I’ve really been loving Zdarsky’s Daredevil run but this volume automatically gets a couple of demerits for having to shoehorn in another in an endless series of Marvel “events,” this one wrapped around a Venom-related character called “Knull.” (I mean, really … WTF, Marvel? Just tell good stories with good art, and stop trying to sell every title you publish to every person.) Volume 6 moves the Daredevil in prison story along and ups the ante on Elektra as substitute Daredevil, while Matt Murdock entertains himself in the hoosegow. Also, the art takes a tumble this time out. The Knull story introduces a 16-year-old girl named Alice who Elektra takes under her wing, but in subsequent issues, she’s drawn like she’s 10 years old (or younger). Unfortunately, the always-great Checchetto draws only the Elektra as DD pages and Mike Hawthorne draws the Murdock in jail pages, with a marked difference in style. It just makes me feel—like the Nick Spencer Amazing Spider-Man book does—that Marvel cares far more about who’s writing a book than it does who’s drawing it, a far, far cry from the 1990s when McFarlane, Lee, et al were selling books solely on their artwork, for better or worse.

Lugosi: The Rise and Fall of Hollywood’s Dracula by Koren Shadmi
I love just about anything about Universal Monsters and I love graphic novels, so this OGN about Bela Lugosi, the original movie Dracula, is a match made in heaven for me. Shadmi tells the tragic story of Lugosi, which is one of vanity, hubris, and someone who was his own worst enemy. Lugosi died broke and a drug addict in the mid-1950s, a sad shadow of himself, reduced to working in schlocky director Ed Wood’s horrible films. When poor Bela died during filming of Wood’s magnum opus, Plan 9 from Outer Space, the director enlisted the help of his dentist (who was much taller and younger than Lugosi) to lurk around a graveyard set pretending to be the late actor as Dracula, with his cape draped over his arm, covering his face. Lugosi’s greatest role was in the 1931 Universal production of Dracula, a film by Tod Browning that is long on atmosphere but short everywhere else. This is still a fascinating tale, and Shami tell it gracefully and with respect. He also did The Twilight Man about Twilight Zone creator Rod Serling and the birth of television; both books are part of Humanoids’ “Life Drawn” series.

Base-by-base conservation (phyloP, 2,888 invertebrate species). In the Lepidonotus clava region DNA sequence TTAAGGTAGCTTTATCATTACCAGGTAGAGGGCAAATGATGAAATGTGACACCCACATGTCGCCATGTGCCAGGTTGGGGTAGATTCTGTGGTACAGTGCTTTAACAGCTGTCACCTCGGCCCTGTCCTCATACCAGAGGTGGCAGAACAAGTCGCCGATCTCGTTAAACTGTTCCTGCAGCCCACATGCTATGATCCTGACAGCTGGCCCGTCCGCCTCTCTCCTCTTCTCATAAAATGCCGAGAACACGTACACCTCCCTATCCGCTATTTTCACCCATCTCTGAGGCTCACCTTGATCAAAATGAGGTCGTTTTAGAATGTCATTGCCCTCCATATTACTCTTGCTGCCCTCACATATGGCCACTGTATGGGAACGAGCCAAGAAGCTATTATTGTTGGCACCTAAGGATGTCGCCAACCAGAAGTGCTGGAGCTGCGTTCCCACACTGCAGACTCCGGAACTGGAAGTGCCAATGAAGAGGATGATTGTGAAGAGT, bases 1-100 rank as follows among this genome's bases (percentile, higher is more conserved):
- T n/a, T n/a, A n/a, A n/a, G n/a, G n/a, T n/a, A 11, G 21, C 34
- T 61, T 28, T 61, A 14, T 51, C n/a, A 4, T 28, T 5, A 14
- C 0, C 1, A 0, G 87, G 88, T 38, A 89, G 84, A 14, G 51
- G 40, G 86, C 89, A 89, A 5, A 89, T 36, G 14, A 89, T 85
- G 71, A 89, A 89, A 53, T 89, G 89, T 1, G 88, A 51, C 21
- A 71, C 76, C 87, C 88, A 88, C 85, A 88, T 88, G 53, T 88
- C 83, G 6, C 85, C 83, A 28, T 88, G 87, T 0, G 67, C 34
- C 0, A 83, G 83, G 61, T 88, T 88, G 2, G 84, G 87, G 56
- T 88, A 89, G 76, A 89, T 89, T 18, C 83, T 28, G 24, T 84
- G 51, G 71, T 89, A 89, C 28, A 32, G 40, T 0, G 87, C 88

Batman by Tom King and Lee Weeks: The Deluxe Edition
This is a great collection of Batman stories by King and the amazing Lee Weeks, an artist who doesn’t get enough recognition in my opinion. He hasn’t produced a ton of Batman stories, but he certainly brings out the best in King, who is all over the place when it comes to comics writing. I love both the Mr. Freeze storyline (where Bruce Wayne has jury duty!) that’s reprinted here, and the classic, Eisner Award-winning Batman vs. Elmer Fudd, which makes the team-up you never knew you wanted into a mini noir classic, and brings all the WB cartoon characters—Bugs, Sylvester, Yosemite Sam, and more—into human form (plus brings back classic Steve Englehart/Marshall Rogers creation Silver St. Cloud). I’ve loved some of Tom King’s Batman work, but some of the other stuff he’s done for DC, including Heroes in Crisis, Rorschach, Strange Adventures, and the absolutely awful Batman/Catwoman are 12-issue maxi-series that would be far better at 6-8 issues. However his Supergirl: Woman of Tomorrow series is wonderful. Anyway, this is one spiffy deluxe edition which gives Lee Weeks some long overdue love.